The green paper on looked-after children is likely to propose a new tiered framework for foster carers, with those at the top looking after some children who might currently be considered for residential care, Community Care has learned.
The framework will be underpinned by a set of new qualifications, leading to foster carers at the higher end of the framework becoming increasingly professionalised, according to a source.
The green paper, which is expected to be published on 9 October, could also introduce a presumption for local authorities that looked-after children remain with their foster carers beyond the age of 16.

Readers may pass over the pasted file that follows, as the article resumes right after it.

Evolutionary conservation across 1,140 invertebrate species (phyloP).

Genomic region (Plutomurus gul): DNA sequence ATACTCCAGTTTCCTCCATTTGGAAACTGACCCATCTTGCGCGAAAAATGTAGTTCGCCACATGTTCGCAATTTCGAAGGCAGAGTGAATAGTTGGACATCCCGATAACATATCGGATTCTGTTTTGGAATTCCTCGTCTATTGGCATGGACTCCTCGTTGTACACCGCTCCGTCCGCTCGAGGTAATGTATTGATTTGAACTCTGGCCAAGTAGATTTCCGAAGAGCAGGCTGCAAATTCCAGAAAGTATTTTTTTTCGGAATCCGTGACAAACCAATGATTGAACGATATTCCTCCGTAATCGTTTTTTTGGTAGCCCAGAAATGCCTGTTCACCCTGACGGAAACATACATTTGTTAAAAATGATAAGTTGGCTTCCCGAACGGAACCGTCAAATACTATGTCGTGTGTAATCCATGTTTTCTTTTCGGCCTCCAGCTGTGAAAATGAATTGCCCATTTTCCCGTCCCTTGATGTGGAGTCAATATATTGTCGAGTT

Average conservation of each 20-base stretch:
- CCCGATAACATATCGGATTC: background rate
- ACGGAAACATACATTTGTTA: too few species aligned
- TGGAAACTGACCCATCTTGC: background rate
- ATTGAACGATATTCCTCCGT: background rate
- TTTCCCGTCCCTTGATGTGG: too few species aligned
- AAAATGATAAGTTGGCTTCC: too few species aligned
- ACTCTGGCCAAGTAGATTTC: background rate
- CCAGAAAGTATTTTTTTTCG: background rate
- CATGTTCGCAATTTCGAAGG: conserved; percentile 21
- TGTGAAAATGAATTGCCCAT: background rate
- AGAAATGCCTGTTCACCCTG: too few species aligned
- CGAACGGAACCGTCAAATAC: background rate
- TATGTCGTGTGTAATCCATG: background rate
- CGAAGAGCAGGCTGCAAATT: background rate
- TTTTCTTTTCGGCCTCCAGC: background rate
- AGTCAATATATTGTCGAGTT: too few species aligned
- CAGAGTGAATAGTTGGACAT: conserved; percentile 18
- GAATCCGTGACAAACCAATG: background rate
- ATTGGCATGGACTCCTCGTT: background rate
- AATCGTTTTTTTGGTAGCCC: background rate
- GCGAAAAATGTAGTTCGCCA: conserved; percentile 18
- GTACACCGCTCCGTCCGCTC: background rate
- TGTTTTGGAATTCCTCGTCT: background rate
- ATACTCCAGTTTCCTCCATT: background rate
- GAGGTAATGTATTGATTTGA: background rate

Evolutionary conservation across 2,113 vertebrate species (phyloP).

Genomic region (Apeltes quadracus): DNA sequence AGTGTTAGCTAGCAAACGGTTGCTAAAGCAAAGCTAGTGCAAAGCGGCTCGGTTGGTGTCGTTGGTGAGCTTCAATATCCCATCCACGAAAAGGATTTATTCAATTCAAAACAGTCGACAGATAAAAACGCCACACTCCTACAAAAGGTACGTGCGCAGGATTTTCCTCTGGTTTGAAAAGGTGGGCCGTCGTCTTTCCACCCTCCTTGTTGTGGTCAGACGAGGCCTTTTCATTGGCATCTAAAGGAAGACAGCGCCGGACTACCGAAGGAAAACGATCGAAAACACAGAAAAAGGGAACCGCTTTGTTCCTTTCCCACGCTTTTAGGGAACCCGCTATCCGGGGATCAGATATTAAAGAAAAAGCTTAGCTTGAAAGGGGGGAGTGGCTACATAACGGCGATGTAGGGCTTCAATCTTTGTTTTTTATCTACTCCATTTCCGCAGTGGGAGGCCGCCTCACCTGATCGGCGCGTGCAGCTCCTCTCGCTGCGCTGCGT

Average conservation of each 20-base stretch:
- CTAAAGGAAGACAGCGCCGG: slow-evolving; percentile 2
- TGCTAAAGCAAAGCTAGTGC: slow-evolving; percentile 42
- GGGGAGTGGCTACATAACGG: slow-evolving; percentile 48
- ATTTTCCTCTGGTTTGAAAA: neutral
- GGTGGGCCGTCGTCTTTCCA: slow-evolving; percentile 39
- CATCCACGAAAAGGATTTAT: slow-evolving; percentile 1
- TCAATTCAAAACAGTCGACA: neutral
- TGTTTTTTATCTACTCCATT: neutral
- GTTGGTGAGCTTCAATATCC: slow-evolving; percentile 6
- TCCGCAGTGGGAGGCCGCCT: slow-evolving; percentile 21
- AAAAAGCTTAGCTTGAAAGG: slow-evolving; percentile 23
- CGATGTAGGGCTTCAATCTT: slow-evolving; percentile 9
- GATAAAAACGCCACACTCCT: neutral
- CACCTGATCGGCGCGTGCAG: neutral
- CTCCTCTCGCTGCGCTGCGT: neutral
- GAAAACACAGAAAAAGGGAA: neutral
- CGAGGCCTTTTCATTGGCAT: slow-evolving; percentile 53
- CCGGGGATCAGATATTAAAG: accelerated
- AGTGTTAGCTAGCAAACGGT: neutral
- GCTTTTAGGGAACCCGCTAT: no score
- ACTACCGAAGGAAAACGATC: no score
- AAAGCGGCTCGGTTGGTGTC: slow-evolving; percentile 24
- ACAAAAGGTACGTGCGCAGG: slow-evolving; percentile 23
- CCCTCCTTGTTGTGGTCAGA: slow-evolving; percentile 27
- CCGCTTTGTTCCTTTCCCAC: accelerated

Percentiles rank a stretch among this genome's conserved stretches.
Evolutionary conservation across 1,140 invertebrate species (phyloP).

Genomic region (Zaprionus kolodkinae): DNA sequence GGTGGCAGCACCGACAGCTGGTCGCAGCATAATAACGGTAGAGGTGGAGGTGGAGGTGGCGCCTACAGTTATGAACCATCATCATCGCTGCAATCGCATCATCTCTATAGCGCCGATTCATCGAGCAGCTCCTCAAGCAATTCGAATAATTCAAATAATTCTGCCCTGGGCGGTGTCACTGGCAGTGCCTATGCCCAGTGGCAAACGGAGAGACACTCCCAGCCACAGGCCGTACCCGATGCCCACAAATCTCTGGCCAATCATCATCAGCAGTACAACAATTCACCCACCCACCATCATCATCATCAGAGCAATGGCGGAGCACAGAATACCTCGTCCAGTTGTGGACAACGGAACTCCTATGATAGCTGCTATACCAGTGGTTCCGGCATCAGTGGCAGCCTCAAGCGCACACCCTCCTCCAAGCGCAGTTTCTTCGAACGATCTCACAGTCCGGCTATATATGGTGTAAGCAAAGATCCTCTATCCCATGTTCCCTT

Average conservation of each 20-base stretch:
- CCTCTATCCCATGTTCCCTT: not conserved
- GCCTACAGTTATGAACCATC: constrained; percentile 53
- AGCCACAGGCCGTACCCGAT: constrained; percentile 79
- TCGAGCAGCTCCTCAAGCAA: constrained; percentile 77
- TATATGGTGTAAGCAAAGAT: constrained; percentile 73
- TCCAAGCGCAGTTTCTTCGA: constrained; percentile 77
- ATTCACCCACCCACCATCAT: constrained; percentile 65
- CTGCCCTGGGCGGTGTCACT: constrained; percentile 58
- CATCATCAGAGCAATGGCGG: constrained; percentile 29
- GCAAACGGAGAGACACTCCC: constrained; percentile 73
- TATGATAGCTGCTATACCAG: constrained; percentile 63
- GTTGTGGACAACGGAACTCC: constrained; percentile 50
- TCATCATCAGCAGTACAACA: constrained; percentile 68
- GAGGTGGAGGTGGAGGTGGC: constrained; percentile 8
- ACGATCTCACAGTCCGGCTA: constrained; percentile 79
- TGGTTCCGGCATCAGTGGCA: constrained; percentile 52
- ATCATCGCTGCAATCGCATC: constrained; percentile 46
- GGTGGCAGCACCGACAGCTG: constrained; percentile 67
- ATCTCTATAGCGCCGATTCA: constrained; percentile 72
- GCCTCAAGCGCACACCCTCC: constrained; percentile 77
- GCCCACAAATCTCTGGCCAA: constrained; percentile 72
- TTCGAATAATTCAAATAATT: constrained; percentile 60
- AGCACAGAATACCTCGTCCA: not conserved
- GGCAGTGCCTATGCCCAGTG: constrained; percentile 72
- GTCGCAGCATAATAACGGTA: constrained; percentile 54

The document is likely to be very “green”, in that it will set out the government’s principles and priorities but will ask for the input of stakeholders on the finer details, and will focus strongly on the need to prevent children coming into care.
Under the scheme, local authorities must currently inform HM Customs and Revenue when children come into their care for the first time.
Where a child is first eligible for an account because they were in care, they have £500 automatically paid into their account, and all children in care on their seventh birthday receive £500.
Economic secretary Ed Balls said looked-after children “often miss out on the financial and support networks taken for granted by others”.